The hoax of course is what Niall O’Dowd (IrishCentral’s publisher) has been doing. He’s been promoting the idea that these lousy, cruel, wicked nuns are behind this mistreating of children… You’re dealing with society's rubble that no one tried to reach out and do anything about except for the nuns. As I point out, the only alternative is the street. Now how good was that?
Well the nuns were paid to do it, weren’t they? They were paid by the Irish government.
Yes, but they were also trained nurses.*
It’s not true to say that the State wasn’t doing anything about it because they were actually paying the nuns to do it.
Well they helped to pay for the homes, but they didn’t operate any of the facilities themselves. Who else was going to take them?
It’s not really a case of wicked nuns as much as stigmatized women. They had a diminished status, their children were made to wear wooden clogs, there is a social context to say they were less than ideal candidates of the New Ireland.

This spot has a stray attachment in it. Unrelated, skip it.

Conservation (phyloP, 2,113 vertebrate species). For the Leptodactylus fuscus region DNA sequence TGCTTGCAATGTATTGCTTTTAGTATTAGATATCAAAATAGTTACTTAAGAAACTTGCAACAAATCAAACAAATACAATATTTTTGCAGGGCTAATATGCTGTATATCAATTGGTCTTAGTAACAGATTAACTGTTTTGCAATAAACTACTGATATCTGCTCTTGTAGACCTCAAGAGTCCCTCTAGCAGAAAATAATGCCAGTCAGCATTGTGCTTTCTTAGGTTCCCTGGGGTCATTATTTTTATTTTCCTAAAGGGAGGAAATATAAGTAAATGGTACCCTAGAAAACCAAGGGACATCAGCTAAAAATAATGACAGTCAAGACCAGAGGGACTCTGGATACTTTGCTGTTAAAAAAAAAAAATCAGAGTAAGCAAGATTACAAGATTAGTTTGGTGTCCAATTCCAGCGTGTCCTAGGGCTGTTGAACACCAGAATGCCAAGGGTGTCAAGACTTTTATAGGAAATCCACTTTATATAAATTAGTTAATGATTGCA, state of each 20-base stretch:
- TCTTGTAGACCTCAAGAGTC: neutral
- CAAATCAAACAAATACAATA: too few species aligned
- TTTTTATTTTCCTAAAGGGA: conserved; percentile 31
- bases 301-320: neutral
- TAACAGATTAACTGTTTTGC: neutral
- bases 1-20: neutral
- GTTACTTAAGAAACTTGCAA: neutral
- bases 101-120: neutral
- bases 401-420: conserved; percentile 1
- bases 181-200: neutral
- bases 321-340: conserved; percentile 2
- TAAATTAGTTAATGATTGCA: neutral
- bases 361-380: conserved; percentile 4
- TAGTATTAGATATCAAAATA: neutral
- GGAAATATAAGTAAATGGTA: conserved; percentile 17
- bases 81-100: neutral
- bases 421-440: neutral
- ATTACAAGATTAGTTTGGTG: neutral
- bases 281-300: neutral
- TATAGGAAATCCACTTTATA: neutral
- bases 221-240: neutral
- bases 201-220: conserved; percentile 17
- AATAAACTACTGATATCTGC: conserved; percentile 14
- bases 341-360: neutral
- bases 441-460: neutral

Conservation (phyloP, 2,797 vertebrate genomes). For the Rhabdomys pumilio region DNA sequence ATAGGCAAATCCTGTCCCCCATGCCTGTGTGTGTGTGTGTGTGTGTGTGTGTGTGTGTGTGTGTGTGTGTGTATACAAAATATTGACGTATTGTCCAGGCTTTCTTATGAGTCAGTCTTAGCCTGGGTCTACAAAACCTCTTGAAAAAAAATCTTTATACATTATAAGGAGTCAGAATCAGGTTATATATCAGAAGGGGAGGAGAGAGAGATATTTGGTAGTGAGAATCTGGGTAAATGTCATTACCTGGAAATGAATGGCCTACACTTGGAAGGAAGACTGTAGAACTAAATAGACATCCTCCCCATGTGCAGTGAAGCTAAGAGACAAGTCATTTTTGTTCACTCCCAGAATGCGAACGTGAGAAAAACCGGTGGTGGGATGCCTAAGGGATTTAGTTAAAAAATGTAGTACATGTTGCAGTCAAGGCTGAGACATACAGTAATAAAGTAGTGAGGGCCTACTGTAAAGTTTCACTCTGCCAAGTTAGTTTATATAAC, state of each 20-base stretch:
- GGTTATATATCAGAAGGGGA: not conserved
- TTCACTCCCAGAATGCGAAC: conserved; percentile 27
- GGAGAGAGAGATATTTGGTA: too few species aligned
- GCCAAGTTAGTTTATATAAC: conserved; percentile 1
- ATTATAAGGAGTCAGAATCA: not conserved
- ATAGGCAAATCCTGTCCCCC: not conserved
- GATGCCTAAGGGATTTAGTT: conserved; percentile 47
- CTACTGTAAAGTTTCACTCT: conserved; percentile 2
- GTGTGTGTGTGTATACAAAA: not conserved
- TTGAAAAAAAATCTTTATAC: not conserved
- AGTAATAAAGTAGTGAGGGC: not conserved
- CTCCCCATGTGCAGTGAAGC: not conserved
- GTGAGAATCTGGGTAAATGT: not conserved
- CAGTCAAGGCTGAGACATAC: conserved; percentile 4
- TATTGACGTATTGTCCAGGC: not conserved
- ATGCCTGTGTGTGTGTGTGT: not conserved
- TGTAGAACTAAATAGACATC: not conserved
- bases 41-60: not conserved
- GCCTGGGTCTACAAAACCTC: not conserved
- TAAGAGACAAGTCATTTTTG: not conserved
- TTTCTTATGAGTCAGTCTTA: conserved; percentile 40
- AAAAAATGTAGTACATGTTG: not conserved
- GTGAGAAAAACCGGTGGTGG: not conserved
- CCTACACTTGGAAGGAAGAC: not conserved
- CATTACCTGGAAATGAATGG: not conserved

I would agree with you on that and I would say it existed in other countries independent of the Catholic Church.
But did the church not contribute to their diminished status?
There’s no question if you had children out of wedlock you were stigmatized. Stigma has a way of acting as a deterrent on certain kinds of unwanted behavior. Now we have relieved the stigma and we have more unwanted children than ever before.
You mentioned in passing the Magdalene laundries, which you take issue with when it comes the treatment of the so-called inmates. We have heard stories of women being forced to cut grass with scissors, or of being forced to work whilst pregnant, or of being isolated or having their letters censored or being silenced. You dispute all that? You don’t believe any of that happened?